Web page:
Here’s how to help shape effortlessly beautiful marketing

Great design can add millions to your bottom line. In fact, the best design performers increase revenues nearly twice as fast as their counterparts (so says McKinsey research). After all, 50% of people admitted to judging companies based on their marketing material’s design quality (see this article.)

But lots of B2B marketing looks cluttered and confusing.

If you want to get closer to the dizzy heights of Apple design, this guide will help. Follow five simple hacks to put your brand’s best foot forward in every asset.

1) Define one creative vision, and keep it in sight

It’s easy to get lost in the details of a project and lose sight of the bigger picture. In the end, you’re left with run-of-the-mill design and a confused asset.

Instead, make sure you’ve got a big vision.

First, you’ll decide the single message you want to deliver with your asset. Then, write a simple phrase to guide your design. It should summarise the first impression you want to give your audience.

Childish and colourful. Moody and intense.

Avoid using generic positive words like ‘engaging’ or ‘interesting’

Whenever you review the design, start by asking: is the asset giving me the right first impression? And if the answer goes from ‘yes’ to ‘no’ after a round of amends? Consider reversing some of the changes.

2) Switch subjective debates for objective measures

Hand waving won’t help you craft effective design.

Gather three to five objective facts about your audience’s needs and how they’re most likely to use this asset. Then use our template to create three to five objective design requirements from those facts:

Our new brochure

When our reader comes to this asset, they will: This means the reader will: So, our design should:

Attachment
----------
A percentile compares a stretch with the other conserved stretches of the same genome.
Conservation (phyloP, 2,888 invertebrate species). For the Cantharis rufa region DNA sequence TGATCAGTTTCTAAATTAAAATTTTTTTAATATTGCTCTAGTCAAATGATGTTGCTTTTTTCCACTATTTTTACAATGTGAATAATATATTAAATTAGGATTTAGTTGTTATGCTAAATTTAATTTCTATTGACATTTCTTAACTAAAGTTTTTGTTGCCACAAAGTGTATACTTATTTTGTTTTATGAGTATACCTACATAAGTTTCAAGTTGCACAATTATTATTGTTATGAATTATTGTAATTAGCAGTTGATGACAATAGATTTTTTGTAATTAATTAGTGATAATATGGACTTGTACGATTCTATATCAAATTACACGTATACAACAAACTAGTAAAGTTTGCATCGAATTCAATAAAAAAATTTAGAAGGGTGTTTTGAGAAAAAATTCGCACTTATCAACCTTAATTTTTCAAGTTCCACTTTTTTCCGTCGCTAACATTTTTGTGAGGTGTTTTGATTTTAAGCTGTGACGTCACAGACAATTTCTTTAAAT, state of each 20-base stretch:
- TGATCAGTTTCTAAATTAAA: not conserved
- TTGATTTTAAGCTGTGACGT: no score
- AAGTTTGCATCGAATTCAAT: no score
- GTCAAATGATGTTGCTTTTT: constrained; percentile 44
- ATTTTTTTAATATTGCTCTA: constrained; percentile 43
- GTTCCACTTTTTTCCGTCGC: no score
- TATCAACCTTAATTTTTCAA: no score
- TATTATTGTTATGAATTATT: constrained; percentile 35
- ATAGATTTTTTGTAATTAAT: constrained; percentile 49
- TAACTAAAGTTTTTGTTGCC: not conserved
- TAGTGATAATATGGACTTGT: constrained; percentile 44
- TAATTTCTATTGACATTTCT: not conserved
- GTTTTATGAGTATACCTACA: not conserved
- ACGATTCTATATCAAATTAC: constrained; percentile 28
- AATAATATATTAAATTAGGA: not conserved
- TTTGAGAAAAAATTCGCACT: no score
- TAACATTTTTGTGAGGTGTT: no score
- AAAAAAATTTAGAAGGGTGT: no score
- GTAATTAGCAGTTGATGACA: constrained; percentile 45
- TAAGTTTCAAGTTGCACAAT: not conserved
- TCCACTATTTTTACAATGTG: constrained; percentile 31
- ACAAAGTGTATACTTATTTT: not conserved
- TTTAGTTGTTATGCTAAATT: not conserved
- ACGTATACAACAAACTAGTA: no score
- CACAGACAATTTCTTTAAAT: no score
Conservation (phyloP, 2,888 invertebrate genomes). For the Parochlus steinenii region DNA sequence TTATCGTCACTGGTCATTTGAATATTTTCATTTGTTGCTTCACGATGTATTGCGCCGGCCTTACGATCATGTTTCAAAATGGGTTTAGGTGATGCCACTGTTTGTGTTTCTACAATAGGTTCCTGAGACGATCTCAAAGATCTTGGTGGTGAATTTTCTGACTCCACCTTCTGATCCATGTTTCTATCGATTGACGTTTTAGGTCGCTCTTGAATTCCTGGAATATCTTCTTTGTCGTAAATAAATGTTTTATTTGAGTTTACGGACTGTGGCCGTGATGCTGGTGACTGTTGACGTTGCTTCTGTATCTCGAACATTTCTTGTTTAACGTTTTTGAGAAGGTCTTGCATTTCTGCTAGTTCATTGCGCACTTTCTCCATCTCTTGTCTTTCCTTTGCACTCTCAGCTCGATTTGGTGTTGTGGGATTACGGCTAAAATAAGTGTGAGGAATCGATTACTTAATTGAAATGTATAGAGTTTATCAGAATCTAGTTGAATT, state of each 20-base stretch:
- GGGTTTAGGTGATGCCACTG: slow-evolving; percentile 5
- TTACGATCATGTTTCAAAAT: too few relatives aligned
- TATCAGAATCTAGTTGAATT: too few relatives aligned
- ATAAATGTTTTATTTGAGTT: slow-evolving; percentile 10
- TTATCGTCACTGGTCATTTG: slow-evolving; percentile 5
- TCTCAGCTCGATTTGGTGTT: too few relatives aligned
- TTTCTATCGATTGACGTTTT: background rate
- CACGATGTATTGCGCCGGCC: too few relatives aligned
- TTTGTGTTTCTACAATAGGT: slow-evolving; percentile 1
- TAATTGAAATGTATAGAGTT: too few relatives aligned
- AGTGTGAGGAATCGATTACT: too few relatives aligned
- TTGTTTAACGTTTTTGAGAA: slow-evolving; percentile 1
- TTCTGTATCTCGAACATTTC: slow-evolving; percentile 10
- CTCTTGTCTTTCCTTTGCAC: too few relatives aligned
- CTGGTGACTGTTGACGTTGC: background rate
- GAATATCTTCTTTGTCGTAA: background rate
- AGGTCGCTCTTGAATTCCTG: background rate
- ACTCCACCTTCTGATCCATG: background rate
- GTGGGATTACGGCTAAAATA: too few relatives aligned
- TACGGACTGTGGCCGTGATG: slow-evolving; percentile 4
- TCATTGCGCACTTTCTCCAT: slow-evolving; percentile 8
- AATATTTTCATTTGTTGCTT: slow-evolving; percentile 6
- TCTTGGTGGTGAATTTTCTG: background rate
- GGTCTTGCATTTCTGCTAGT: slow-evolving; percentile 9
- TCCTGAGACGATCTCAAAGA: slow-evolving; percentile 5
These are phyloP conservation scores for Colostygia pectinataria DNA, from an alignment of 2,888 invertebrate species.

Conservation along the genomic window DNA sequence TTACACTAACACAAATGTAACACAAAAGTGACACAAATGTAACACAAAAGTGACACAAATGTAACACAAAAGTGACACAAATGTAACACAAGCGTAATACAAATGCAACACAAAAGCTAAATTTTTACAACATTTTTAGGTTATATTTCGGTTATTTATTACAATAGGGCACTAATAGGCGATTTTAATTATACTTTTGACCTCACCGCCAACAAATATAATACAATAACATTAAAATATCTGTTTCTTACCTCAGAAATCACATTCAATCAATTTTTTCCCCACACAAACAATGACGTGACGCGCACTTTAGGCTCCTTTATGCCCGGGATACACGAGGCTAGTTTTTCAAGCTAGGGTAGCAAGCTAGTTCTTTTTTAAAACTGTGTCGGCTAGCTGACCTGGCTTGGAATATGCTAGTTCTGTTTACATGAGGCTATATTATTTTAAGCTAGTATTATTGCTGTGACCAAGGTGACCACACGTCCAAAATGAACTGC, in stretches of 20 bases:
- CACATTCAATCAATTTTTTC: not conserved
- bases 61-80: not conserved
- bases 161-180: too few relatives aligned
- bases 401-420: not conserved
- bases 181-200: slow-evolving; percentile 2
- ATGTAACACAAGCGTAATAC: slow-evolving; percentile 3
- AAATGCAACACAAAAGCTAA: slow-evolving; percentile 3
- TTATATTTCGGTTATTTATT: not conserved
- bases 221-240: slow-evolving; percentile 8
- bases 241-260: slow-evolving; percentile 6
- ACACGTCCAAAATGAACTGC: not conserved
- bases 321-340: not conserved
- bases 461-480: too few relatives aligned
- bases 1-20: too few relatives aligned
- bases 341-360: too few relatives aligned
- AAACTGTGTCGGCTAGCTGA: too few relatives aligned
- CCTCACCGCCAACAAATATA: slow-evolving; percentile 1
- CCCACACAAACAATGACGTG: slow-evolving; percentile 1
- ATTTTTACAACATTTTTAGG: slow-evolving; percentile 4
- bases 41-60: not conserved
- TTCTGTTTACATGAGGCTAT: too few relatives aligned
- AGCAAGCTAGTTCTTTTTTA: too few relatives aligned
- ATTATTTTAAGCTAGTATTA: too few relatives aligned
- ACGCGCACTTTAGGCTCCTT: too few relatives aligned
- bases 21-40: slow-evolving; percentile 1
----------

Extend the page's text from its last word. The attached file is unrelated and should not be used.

Have one, specific engineering project in mind • Skim this document, not read it word-for-word
• Check whether the product meets two or three key requirements
Use bold headings and clear ‘chunks’ of content, making it easy to jump around

Any amend you request should work towards these objective measures. If you keep this framework handy, you won’t compromise what matters most as you make changes.

3) Embrace emptiness

‘White space’ refers to the empty gaps in a layout. It’s not a mistake – it’s a powerful tool in the hands of a great designer. It makes the page more relaxing and draws the eye to important elements.

Think twice before you ask a designer to fill white space. Are you worried about leaving empty gaps? Or do you need to add essential elements?

This leads us nicely to the next hack.

4) Cut content as often as you add it

Often, layouts get more cluttered with each round of amends. To keep things simple, you need to break the cycle of ‘add, add, add.’

Every time you try to add a piece of information or visual element, ask:
a. What can I remove to make space for this?
b. Would this piece of information or visual be a priority for me, as a reader, at this stage of the journey?

5) Arm yourself with all the knowledge

When you deliver feedback on visual elements, consider a few key principles that your designer will care about:

Hierarchy Balance
Unity Contrast
Proportion Negative space

Is there something else you find tricky about design in B2B? Something we haven’t covered? We’d love to help. Get in touch using our contact form.